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Idiomatically, unless variable is preferable to if !variable. Negated if statements are often considered a code smell as it's easier to miss the negation when skimming. The bigger picture here is that doing nil checks like this is also a bit of a code smell. For proper OO, aim to use the null object pattern so that this sort of check is never needed. ...


Consider the following: response = responses.to_a.first This will return the first element of responses, or nil. Then because conditional statements treat nil as false we can write: response = responses.to_a.first if response # do something ('happy path') else # do something else end Which is more readable than: if response.nil? # do something ...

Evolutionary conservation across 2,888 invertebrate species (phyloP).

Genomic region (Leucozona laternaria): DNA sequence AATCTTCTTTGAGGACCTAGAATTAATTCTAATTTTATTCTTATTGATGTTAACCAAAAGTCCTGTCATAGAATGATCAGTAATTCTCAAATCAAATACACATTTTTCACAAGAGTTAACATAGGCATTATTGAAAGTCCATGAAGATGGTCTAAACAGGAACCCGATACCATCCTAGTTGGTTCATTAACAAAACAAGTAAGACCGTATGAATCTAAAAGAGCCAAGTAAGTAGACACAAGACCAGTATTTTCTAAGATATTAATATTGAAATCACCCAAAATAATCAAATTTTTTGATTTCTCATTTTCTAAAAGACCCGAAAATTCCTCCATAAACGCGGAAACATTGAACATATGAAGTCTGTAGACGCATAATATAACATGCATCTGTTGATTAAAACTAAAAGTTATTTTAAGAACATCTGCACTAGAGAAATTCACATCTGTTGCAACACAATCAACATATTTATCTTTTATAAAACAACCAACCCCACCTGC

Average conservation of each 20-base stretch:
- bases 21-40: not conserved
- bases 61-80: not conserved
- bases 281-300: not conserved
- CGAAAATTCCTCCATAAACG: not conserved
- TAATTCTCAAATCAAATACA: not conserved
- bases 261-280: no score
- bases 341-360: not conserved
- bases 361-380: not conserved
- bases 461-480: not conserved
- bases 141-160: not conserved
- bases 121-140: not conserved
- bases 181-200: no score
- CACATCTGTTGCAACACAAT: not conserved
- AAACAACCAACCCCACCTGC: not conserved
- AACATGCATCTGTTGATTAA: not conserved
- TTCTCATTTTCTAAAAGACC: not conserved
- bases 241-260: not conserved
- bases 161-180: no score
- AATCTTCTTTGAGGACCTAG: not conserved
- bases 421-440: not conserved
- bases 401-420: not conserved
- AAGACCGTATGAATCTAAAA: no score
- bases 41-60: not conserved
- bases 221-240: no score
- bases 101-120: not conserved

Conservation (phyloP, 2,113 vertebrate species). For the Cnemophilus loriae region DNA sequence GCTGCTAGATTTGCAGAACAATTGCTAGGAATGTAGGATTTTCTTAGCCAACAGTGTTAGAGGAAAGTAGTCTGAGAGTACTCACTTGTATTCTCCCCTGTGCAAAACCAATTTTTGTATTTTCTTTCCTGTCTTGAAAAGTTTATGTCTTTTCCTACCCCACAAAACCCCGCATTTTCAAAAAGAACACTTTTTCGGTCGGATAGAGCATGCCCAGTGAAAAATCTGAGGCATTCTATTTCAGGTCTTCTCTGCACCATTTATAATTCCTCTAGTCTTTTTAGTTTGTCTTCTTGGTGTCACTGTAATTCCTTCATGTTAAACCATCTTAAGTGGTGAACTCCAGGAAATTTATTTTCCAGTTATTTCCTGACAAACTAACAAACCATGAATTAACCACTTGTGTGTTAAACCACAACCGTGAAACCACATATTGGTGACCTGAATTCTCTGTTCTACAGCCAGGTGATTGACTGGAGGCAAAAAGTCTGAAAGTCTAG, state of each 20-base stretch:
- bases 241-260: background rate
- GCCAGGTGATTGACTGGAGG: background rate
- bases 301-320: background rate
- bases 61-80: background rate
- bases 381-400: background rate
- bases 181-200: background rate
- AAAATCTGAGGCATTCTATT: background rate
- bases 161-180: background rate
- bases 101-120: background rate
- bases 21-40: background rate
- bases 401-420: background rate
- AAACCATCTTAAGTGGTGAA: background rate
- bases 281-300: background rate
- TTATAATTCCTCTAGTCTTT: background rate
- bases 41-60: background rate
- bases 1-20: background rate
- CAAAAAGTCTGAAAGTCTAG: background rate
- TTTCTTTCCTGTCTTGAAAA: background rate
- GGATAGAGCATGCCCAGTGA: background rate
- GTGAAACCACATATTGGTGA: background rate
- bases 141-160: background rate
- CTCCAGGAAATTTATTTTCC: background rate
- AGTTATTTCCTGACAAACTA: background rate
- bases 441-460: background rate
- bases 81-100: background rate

Not only is if variable.nil? read more like natural language, it also guards against a programmer accidentally assigning it a false value and falling into your if statement, since Ruby is a loosely typed language.


Write what you mean. Mean what you write. Lets take a different test. .vowel? if char == 'a' # do stuff end vs if char.vowel? # do stuff end Now, its obvious that these do not do the same thing. But if you're only expecting char to be a or b it will work. But it will confuse the next developer - the second block will be entered into for the ...


As I mentionned in an edit of the question, the try-object pattern is the best alternative to this problem.


One solution is to use Null Object Pattern in Module A. Instead of returning null, Module A will return another type that is a 'type-safe' representation of "Nothing".


You can return either a thing or nothing, so somehow B has to know. You can return a list with 0 or 1 element, and B could, for example, treat it uniformaly. In pseudo-code: // Inside one of B's method foreach(x : A.getThings()) { this.doAction(x); }

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